- The NICC considered five models: Stakeholder constituency (service providers); Co- operative governance (to include provincial governance structures); Expert model (academic or experiential); Sector-based model (e.g. children, disability) and Grassroots model. It opted for a hybrid of the stakeholder and co-operative governance model.
- The size of the council had been reduced in the tabled Bill to ensure that Council does not become unwieldy. This is the main concern with regards to expanding the council. The Director General suggested that the Committee think through this carefully and see what size body is really needed.
- The emphasis in the Bill is on service providers.
- The department requested that the Portfolio Committee consider the following with regard to Clause 6:
Size and representation of Council; Grassroots "consumer" representation; Broader advertising for nominations; the role of the Portfolio Committee in selection process
and Term of office and reappointment.
Clause 7: Qualifications of members of Council, vacating of office and filling of vacancies
- The Department suggests that there is a need to amend 7(1)(a) regarding residency of those being appointed to the council since non-citizen permanent residents are appointed to public service. Knowledge and experience requirements should be in line with the social development mandate of department.
- There must be high standard of professional ethics included in the Bill.
- Reasons why a member must vacate office under clause 7 (3) should include misconduct and criminal offences.
As time ran out, the meeting was adjourned. Deliberations will continue possibly in early November or next year.
DEPARTMENT OF SOCIAL DEVELOPMENT
Presentation on the Developmental Welfare Governance Bill, 1999
PURPOSE OF BRIEFING
Â· Background was provided at briefing on 24 September 2000
Â· Share department's understanding of the Bill
Â· Highlight issues for broader consultation process of Portfolio Committee
Â· Name change of department and Ministry to Social Development must be reflected
Â· The name change may have implications for terminology in the Bill
-Does developmental social welfare equate to social development?
Clause 2: Establishment
Â· Establishment of a juristic person - South African Developmental Welfare Council
-Name of the juristic person should be reconsidered
-Need for clarity on issue of liability
Clause 3: Objectives
Â· Two main objectives:
-Advise the Minister
-Act as consultative forum for the Minister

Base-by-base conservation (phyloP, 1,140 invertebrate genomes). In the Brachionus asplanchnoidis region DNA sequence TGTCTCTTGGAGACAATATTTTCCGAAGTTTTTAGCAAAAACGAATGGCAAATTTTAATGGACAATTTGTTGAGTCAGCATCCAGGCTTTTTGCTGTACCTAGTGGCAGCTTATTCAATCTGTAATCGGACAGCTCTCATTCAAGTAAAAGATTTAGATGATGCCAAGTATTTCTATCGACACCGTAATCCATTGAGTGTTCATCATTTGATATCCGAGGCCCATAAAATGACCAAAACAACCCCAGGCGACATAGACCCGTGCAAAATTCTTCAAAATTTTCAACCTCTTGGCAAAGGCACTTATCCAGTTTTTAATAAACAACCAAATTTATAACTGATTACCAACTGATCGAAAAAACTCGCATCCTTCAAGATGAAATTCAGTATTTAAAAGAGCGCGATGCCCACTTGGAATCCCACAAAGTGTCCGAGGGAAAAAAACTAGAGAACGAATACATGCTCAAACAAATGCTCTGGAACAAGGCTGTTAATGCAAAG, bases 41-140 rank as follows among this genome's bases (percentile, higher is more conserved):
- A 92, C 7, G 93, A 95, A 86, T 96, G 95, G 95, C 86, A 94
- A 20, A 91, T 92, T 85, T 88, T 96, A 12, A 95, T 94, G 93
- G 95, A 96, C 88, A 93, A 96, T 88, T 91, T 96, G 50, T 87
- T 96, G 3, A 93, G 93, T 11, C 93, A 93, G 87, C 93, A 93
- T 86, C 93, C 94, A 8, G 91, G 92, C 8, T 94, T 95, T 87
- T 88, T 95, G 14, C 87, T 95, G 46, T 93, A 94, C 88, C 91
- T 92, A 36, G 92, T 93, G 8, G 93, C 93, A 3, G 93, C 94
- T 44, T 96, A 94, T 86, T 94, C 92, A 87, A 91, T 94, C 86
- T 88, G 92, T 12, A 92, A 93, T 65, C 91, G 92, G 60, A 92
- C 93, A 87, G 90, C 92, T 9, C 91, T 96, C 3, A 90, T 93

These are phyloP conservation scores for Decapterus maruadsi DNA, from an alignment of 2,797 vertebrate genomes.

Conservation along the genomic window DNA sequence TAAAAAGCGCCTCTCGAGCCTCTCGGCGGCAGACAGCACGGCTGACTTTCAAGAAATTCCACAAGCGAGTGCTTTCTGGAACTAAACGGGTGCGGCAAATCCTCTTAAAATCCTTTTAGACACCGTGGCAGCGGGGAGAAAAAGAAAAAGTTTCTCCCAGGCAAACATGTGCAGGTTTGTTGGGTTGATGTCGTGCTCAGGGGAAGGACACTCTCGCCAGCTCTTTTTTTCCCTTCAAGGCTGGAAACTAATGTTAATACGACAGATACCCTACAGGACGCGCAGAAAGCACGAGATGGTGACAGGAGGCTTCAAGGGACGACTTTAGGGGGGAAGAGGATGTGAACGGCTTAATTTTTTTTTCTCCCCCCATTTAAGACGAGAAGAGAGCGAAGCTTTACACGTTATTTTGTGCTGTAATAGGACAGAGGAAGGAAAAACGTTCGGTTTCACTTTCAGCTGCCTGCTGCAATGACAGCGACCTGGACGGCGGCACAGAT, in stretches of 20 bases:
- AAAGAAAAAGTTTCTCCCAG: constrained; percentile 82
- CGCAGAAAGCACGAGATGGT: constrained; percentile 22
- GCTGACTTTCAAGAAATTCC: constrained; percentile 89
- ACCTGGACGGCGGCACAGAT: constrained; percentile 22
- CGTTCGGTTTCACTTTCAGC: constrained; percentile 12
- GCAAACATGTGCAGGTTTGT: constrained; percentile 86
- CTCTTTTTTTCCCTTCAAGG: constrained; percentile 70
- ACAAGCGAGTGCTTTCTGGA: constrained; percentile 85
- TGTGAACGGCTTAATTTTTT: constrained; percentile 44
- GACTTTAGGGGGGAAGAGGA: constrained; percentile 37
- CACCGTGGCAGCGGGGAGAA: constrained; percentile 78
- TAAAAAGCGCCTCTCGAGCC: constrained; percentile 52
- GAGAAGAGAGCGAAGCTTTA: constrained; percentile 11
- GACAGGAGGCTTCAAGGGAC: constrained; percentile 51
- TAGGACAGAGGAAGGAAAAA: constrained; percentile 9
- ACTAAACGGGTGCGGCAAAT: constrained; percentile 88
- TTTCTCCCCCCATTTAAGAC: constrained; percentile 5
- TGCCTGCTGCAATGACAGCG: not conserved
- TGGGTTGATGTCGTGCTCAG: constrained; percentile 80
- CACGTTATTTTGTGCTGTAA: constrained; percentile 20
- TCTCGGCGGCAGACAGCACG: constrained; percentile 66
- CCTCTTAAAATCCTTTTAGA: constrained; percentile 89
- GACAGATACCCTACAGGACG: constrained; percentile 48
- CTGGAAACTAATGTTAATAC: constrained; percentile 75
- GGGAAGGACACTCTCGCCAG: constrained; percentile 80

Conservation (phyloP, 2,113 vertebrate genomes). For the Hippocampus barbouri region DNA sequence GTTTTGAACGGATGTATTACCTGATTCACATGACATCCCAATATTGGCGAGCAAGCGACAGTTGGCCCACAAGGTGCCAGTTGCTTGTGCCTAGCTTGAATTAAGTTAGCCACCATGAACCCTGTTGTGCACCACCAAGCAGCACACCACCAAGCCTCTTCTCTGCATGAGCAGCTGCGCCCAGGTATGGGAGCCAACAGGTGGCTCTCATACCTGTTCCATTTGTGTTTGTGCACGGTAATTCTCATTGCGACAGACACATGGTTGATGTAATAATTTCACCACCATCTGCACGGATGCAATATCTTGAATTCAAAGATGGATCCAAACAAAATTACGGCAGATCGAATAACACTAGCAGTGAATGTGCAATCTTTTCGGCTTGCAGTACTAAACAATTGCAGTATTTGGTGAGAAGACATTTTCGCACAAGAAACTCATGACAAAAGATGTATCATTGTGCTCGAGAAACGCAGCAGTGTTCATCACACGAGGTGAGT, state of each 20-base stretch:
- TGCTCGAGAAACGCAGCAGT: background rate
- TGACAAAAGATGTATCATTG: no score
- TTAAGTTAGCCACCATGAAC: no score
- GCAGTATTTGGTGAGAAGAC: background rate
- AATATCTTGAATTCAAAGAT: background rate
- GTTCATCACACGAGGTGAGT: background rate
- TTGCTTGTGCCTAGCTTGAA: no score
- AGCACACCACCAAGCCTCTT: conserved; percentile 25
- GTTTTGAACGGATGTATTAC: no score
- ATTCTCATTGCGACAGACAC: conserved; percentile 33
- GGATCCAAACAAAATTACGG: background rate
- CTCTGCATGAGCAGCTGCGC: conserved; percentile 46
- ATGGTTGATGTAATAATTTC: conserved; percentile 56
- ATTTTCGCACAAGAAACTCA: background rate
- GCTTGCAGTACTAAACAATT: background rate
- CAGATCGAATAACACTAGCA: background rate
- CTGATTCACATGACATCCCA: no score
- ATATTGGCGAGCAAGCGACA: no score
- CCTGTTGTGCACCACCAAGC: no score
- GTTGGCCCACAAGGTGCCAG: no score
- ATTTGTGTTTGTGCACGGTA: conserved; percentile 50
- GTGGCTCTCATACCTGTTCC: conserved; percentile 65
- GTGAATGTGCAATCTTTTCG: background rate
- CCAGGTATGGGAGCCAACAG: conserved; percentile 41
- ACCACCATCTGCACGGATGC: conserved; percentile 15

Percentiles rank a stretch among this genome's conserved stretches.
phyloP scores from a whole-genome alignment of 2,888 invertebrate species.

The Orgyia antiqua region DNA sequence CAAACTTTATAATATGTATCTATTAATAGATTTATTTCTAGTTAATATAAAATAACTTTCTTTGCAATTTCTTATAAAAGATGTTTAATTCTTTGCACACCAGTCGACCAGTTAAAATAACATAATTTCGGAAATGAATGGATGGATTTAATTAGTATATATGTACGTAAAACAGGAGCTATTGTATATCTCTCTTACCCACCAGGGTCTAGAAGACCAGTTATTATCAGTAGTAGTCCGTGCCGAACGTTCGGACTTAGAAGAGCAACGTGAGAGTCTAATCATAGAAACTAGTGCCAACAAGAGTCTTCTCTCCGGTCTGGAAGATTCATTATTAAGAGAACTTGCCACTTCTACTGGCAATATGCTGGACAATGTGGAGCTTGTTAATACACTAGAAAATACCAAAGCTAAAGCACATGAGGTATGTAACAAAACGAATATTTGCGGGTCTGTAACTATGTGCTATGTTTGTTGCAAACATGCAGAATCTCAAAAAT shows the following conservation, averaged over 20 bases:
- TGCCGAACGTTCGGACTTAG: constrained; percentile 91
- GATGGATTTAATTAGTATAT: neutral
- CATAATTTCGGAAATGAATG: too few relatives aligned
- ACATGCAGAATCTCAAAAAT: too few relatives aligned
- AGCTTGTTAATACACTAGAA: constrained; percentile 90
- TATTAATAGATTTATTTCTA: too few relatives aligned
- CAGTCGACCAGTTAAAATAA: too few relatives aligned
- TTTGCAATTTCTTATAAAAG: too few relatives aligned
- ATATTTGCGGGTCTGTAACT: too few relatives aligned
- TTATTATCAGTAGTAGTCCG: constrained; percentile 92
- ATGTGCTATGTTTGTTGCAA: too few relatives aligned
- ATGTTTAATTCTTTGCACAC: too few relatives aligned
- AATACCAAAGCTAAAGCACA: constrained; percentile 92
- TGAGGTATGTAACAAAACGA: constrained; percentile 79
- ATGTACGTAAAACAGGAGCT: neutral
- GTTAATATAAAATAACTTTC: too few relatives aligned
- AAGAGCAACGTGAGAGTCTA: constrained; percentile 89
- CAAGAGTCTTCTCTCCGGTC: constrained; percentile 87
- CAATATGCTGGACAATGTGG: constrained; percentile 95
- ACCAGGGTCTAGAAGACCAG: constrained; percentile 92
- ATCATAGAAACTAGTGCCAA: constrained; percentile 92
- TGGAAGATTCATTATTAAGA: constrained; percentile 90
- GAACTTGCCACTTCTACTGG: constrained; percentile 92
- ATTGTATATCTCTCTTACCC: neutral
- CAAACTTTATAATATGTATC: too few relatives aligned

Â· Emphasis in NICC documents has been on advisory and consultative role
Â· Council was never envisaged as an executive or policy-making body
Â· Advice is not limited to items set out in section 3 (a) (i) to (vi) as Council is not precluded from any matter pertaining to developmental social welfare policy
Â· Council is intended as a key consultative forum
Â· Council should be seen as complementing and strengthening various consultative mechanisms, rather than replacing them
Â· Relationship and communication between Council and other consultative forums must be clarified
Â· How does Council ensure that its advice is taken seriously
Â· Can the Council advise Provincial MECs
Clause 4: Powers of Council
Â· Powers reflect the advisory and consultative role of the Council
Â· Power to review national budgetary allocations - need to be more precise
Clause 5: Duties
Â· List of duties is comprehensive, but not exhaustive
Â· Reporting requirements must be aligned with the Public Finance Management Act
Clause 6: Composition
Â· Nine members - maximum 4 government and 5 non-government
Â· Non-government members:
-National body representing practitioners
-South African Council of Social Service Professions
-National forums and networks
-National funder body
-Training institutions of social welfare personnel
Â· Must be representative - race, gender and disability
Â· NICC considered 5 models:
-Stakeholder constituency (service providers)
-Co-operative governance (to include provincial governance structures)
-Expert model (academic or experiential)
-Sector-based model (e.g. children, disability)
Â· NICC opted for hybrid of stakeholder and co-operative governance model
Â· Size reduced in Bill to ensure that Council does not become unwieldy
Â· Emphasis in Bill is on service providers
Â· Portfolio Committee may wish to consider:
-Size and representation of Council
-Grassroots "consumer" representation
-Broader advertising for nominations
-Role of Portfolio Committee in selection process
-Term of office and reappointment
Clause 7: Qualifications
Â· Qualifications of members:
-Need to amend - permanent residents are appointed to public service
-Knowledge and experience requirements should be in line with social development mandate of department
-High standard of professional ethics
Â· Vacating office:
-Should include misconduct and criminal offences
Clauses 8 and 9
Â· Appointment of Chairperson and Vice Chairperson
Â· Meetings of Council
Clauses 10 and 11
Â· Executive Committee:
-Chair, Vice Chair and 3 other members
Â· Other committees
-Not confined to Council members
-Intended to expand capacity of Council to perform functions
Clause 12: Personnel and Finances
-Permanent staff - Assistant Director and two Senior Administrative Officers
-Responsible to Council and accountable to department
-Must be approved by Minister in consultation with Minister of Finance
Fees, travel and subsistence: R 93 700
Phones, entertainment: R 36 000
Professional services R100 000
Staff, equipment, stationery,
travel, subsistence R456 000
TOTAL per annum R686 000
Â· Budget based on 3 formal meetings - should be reviewed
Â· Financial accountability to be aligned with Public Finance Management Act
Â· Questions raised by Auditor-General
-clarity on what will be reimbursed from Council's budget
-will Council maintain own financial records
-finances of Council must be subject to auditing
Â· Need for further consultations on Bill
Â· Areas for attention:
-definitions (clause 1)
-Objectives, Powers, Duties and Composition (clauses 3,4,5 and 6)
-Personnel and Finances (clause 12)
Â· MINMEC must be given opportunity to consider changes proposed by Committee